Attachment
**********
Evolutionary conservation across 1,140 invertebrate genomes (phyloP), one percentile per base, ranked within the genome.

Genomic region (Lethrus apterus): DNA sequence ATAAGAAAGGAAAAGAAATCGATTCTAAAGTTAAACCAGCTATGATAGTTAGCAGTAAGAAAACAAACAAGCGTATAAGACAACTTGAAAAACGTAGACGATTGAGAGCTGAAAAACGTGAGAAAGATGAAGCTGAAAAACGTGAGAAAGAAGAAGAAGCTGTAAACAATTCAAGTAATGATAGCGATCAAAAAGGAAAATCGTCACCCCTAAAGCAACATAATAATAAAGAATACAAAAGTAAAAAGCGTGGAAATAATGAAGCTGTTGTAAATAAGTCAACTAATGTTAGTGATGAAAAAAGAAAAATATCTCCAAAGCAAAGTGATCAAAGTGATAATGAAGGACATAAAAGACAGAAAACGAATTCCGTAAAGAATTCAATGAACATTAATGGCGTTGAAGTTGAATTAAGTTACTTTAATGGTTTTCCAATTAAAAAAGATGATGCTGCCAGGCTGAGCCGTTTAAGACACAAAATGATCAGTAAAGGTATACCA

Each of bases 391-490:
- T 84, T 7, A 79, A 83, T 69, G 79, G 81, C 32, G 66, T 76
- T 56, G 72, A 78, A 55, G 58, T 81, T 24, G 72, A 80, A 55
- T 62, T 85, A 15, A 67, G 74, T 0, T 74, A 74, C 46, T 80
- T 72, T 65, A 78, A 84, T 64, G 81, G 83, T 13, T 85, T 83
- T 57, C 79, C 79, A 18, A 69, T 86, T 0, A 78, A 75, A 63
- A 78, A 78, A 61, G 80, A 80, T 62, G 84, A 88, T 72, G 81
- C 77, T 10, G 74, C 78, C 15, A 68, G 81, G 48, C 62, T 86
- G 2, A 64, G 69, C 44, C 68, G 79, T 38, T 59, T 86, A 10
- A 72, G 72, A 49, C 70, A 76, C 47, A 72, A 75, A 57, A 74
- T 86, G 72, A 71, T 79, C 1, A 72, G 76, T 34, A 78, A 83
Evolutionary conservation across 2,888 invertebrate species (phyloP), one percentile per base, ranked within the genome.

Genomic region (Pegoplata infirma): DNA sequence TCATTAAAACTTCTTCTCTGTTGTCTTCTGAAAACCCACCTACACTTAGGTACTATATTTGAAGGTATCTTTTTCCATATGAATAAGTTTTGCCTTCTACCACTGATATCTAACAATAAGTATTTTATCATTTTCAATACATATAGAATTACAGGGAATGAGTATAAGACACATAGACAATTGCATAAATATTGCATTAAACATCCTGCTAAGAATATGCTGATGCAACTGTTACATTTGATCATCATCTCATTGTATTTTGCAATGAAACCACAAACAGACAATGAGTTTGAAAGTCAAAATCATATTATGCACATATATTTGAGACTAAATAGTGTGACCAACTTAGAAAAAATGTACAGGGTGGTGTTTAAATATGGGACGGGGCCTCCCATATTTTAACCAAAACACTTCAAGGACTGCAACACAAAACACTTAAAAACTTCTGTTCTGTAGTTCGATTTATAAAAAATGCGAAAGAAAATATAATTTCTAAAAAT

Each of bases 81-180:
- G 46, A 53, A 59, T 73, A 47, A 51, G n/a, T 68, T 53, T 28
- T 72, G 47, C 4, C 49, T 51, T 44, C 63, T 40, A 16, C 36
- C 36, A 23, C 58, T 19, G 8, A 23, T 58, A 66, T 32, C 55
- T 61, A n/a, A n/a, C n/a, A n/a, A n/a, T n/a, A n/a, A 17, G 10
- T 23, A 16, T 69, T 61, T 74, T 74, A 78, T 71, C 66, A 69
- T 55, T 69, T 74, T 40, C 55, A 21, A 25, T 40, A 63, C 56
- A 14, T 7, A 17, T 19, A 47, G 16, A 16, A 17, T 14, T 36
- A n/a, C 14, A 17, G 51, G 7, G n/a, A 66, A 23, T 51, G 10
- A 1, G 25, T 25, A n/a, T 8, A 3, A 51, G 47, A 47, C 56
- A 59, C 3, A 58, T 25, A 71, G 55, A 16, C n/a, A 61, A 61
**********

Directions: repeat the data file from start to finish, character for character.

Evolutionary conservation across 1,140 invertebrate genomes (phyloP), one percentile per base, ranked within the genome.

Genomic region (Lethrus apterus): DNA sequence ATAAGAAAGGAAAAGAAATCGATTCTAAAGTTAAACCAGCTATGATAGTTAGCAGTAAGAAAACAAACAAGCGTATAAGACAACTTGAAAAACGTAGACGATTGAGAGCTGAAAAACGTGAGAAAGATGAAGCTGAAAAACGTGAGAAAGAAGAAGAAGCTGTAAACAATTCAAGTAATGATAGCGATCAAAAAGGAAAATCGTCACCCCTAAAGCAACATAATAATAAAGAATACAAAAGTAAAAAGCGTGGAAATAATGAAGCTGTTGTAAATAAGTCAACTAATGTTAGTGATGAAAAAAGAAAAATATCTCCAAAGCAAAGTGATCAAAGTGATAATGAAGGACATAAAAGACAGAAAACGAATTCCGTAAAGAATTCAATGAACATTAATGGCGTTGAAGTTGAATTAAGTTACTTTAATGGTTTTCCAATTAAAAAAGATGATGCTGCCAGGCTGAGCCGTTTAAGACACAAAATGATCAGTAAAGGTATACCA

Each of bases 391-490:
- T 84, T 7, A 79, A 83, T 69, G 79, G 81, C 32, G 66, T 76
- T 56, G 72, A 78, A 55, G 58, T 81, T 24, G 72, A 80, A 55
- T 62, T 85, A 15, A 67, G 74, T 0, T 74, A 74, C 46, T 80
- T 72, T 65, A 78, A 84, T 64, G 81, G 83, T 13, T 85, T 83
- T 57, C 79, C 79, A 18, A 69, T 86, T 0, A 78, A 75, A 63
- A 78, A 78, A 61, G 80, A 80, T 62, G 84, A 88, T 72, G 81
- C 77, T 10, G 74, C 78, C 15, A 68, G 81, G 48, C 62, T 86
- G 2, A 64, G 69, C 44, C 68, G 79, T 38, T 59, T 86, A 10
- A 72, G 72, A 49, C 70, A 76, C 47, A 72, A 75, A 57, A 74
- T 86, G 72, A 71, T 79, C 1, A 72, G 76, T 34, A 78, A 83
Evolutionary conservation across 2,888 invertebrate species (phyloP), one percentile per base, ranked within the genome.

Genomic region (Pegoplata infirma): DNA sequence TCATTAAAACTTCTTCTCTGTTGTCTTCTGAAAACCCACCTACACTTAGGTACTATATTTGAAGGTATCTTTTTCCATATGAATAAGTTTTGCCTTCTACCACTGATATCTAACAATAAGTATTTTATCATTTTCAATACATATAGAATTACAGGGAATGAGTATAAGACACATAGACAATTGCATAAATATTGCATTAAACATCCTGCTAAGAATATGCTGATGCAACTGTTACATTTGATCATCATCTCATTGTATTTTGCAATGAAACCACAAACAGACAATGAGTTTGAAAGTCAAAATCATATTATGCACATATATTTGAGACTAAATAGTGTGACCAACTTAGAAAAAATGTACAGGGTGGTGTTTAAATATGGGACGGGGCCTCCCATATTTTAACCAAAACACTTCAAGGACTGCAACACAAAACACTTAAAAACTTCTGTTCTGTAGTTCGATTTATAAAAAATGCGAAAGAAAATATAATTTCTAAAAAT

Each of bases 81-180:
- G 46, A 53, A 59, T 73, A 47, A 51, G n/a, T 68, T 53, T 28
- T 72, G 47, C 4, C 49, T 51, T 44, C 63, T 40, A 16, C 36
- C 36, A 23, C 58, T 19, G 8, A 23, T 58, A 66, T 32, C 55
- T 61, A n/a, A n/a, C n/a, A n/a, A n/a, T n/a, A n/a, A 17, G 10
- T 23, A 16, T 69, T 61, T 74, T 74, A 78, T 71, C 66, A 69
- T 55, T 69, T 74, T 40, C 55, A 21, A 25, T 40, A 63, C 56
- A 14, T 7, A 17, T 19, A 47, G 16, A 16, A 17, T 14, T 36
- A n/a, C 14, A 17, G 51, G 7, G n/a, A 66, A 23, T 51, G 10
- A 1, G 25, T 25, A n/a, T 8, A 3, A 51, G 47, A 47, C 56
- A 59, C 3, A 58, T 25, A 71, G 55, A 16, C n/a, A 61, A 61